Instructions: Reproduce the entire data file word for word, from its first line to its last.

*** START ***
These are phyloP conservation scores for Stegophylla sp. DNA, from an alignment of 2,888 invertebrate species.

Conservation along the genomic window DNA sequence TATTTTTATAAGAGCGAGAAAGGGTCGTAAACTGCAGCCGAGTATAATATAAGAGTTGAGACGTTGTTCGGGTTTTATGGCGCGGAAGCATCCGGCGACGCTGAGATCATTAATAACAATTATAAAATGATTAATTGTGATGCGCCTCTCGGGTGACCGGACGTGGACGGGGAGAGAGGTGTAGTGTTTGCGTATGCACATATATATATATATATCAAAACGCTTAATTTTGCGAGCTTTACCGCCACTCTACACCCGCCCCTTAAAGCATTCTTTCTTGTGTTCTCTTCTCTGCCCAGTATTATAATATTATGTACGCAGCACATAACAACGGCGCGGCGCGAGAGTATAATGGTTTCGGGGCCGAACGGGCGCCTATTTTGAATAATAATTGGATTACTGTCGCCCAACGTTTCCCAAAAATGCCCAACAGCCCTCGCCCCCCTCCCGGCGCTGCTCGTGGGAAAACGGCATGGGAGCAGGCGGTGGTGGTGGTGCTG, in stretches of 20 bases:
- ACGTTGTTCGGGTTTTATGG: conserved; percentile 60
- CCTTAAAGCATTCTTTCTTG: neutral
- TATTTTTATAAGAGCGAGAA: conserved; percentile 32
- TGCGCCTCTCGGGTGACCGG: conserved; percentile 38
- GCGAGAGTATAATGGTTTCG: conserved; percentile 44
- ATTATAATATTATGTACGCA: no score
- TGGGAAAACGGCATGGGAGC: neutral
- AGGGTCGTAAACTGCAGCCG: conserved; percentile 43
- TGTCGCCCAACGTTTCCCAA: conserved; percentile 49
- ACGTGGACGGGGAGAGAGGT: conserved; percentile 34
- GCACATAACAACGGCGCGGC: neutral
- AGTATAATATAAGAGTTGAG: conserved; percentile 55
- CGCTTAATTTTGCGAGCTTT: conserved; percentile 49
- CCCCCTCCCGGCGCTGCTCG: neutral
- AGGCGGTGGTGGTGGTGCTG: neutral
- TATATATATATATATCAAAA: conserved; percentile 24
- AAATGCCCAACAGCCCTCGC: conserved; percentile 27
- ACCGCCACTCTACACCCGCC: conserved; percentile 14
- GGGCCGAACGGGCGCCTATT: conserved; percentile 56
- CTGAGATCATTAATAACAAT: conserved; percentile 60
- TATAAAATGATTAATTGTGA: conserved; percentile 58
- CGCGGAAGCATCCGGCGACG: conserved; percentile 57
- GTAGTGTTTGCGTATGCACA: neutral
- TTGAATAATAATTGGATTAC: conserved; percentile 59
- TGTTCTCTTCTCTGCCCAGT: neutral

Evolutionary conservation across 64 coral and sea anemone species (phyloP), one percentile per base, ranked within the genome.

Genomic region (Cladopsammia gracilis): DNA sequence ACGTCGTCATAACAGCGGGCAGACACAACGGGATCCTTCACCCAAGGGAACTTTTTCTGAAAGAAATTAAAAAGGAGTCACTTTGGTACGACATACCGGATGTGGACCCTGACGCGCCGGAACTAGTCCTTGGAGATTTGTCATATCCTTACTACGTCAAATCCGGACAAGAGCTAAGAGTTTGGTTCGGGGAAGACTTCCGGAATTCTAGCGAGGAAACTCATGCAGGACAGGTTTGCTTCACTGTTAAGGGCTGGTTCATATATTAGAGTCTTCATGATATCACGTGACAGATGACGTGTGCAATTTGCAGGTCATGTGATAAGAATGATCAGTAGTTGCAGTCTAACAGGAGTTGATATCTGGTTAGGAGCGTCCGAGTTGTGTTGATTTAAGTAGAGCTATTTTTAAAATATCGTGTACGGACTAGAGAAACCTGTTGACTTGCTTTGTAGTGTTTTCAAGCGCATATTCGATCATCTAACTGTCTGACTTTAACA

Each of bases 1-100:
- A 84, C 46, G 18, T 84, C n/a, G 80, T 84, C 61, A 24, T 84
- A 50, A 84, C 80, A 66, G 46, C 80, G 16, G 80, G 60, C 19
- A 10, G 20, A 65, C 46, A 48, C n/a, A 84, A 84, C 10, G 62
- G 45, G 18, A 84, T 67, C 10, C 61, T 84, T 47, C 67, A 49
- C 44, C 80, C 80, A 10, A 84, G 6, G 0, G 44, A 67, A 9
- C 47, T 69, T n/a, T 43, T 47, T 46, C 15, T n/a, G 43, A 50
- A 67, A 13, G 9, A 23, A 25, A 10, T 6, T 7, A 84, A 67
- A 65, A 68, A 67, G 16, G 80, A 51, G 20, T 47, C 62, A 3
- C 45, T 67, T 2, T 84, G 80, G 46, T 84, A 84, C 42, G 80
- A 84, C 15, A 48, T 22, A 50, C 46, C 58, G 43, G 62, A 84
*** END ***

These are phyloP conservation scores for Stegophylla sp. DNA, from an alignment of 2,888 invertebrate species.

Conservation along the genomic window DNA sequence TATTTTTATAAGAGCGAGAAAGGGTCGTAAACTGCAGCCGAGTATAATATAAGAGTTGAGACGTTGTTCGGGTTTTATGGCGCGGAAGCATCCGGCGACGCTGAGATCATTAATAACAATTATAAAATGATTAATTGTGATGCGCCTCTCGGGTGACCGGACGTGGACGGGGAGAGAGGTGTAGTGTTTGCGTATGCACATATATATATATATATCAAAACGCTTAATTTTGCGAGCTTTACCGCCACTCTACACCCGCCCCTTAAAGCATTCTTTCTTGTGTTCTCTTCTCTGCCCAGTATTATAATATTATGTACGCAGCACATAACAACGGCGCGGCGCGAGAGTATAATGGTTTCGGGGCCGAACGGGCGCCTATTTTGAATAATAATTGGATTACTGTCGCCCAACGTTTCCCAAAAATGCCCAACAGCCCTCGCCCCCCTCCCGGCGCTGCTCGTGGGAAAACGGCATGGGAGCAGGCGGTGGTGGTGGTGCTG, in stretches of 20 bases:
- ACGTTGTTCGGGTTTTATGG: conserved; percentile 60
- CCTTAAAGCATTCTTTCTTG: neutral
- TATTTTTATAAGAGCGAGAA: conserved; percentile 32
- TGCGCCTCTCGGGTGACCGG: conserved; percentile 38
- GCGAGAGTATAATGGTTTCG: conserved; percentile 44
- ATTATAATATTATGTACGCA: no score
- TGGGAAAACGGCATGGGAGC: neutral
- AGGGTCGTAAACTGCAGCCG: conserved; percentile 43
- TGTCGCCCAACGTTTCCCAA: conserved; percentile 49
- ACGTGGACGGGGAGAGAGGT: conserved; percentile 34
- GCACATAACAACGGCGCGGC: neutral
- AGTATAATATAAGAGTTGAG: conserved; percentile 55
- CGCTTAATTTTGCGAGCTTT: conserved; percentile 49
- CCCCCTCCCGGCGCTGCTCG: neutral
- AGGCGGTGGTGGTGGTGCTG: neutral
- TATATATATATATATCAAAA: conserved; percentile 24
- AAATGCCCAACAGCCCTCGC: conserved; percentile 27
- ACCGCCACTCTACACCCGCC: conserved; percentile 14
- GGGCCGAACGGGCGCCTATT: conserved; percentile 56
- CTGAGATCATTAATAACAAT: conserved; percentile 60
- TATAAAATGATTAATTGTGA: conserved; percentile 58
- CGCGGAAGCATCCGGCGACG: conserved; percentile 57
- GTAGTGTTTGCGTATGCACA: neutral
- TTGAATAATAATTGGATTAC: conserved; percentile 59
- TGTTCTCTTCTCTGCCCAGT: neutral

Evolutionary conservation across 64 coral and sea anemone species (phyloP), one percentile per base, ranked within the genome.

Genomic region (Cladopsammia gracilis): DNA sequence ACGTCGTCATAACAGCGGGCAGACACAACGGGATCCTTCACCCAAGGGAACTTTTTCTGAAAGAAATTAAAAAGGAGTCACTTTGGTACGACATACCGGATGTGGACCCTGACGCGCCGGAACTAGTCCTTGGAGATTTGTCATATCCTTACTACGTCAAATCCGGACAAGAGCTAAGAGTTTGGTTCGGGGAAGACTTCCGGAATTCTAGCGAGGAAACTCATGCAGGACAGGTTTGCTTCACTGTTAAGGGCTGGTTCATATATTAGAGTCTTCATGATATCACGTGACAGATGACGTGTGCAATTTGCAGGTCATGTGATAAGAATGATCAGTAGTTGCAGTCTAACAGGAGTTGATATCTGGTTAGGAGCGTCCGAGTTGTGTTGATTTAAGTAGAGCTATTTTTAAAATATCGTGTACGGACTAGAGAAACCTGTTGACTTGCTTTGTAGTGTTTTCAAGCGCATATTCGATCATCTAACTGTCTGACTTTAACA

Each of bases 1-100:
- A 84, C 46, G 18, T 84, C n/a, G 80, T 84, C 61, A 24, T 84
- A 50, A 84, C 80, A 66, G 46, C 80, G 16, G 80, G 60, C 19
- A 10, G 20, A 65, C 46, A 48, C n/a, A 84, A 84, C 10, G 62
- G 45, G 18, A 84, T 67, C 10, C 61, T 84, T 47, C 67, A 49
- C 44, C 80, C 80, A 10, A 84, G 6, G 0, G 44, A 67, A 9
- C 47, T 69, T n/a, T 43, T 47, T 46, C 15, T n/a, G 43, A 50
- A 67, A 13, G 9, A 23, A 25, A 10, T 6, T 7, A 84, A 67
- A 65, A 68, A 67, G 16, G 80, A 51, G 20, T 47, C 62, A 3
- C 45, T 67, T 2, T 84, G 80, G 46, T 84, A 84, C 42, G 80
- A 84, C 15, A 48, T 22, A 50, C 46, C 58, G 43, G 62, A 84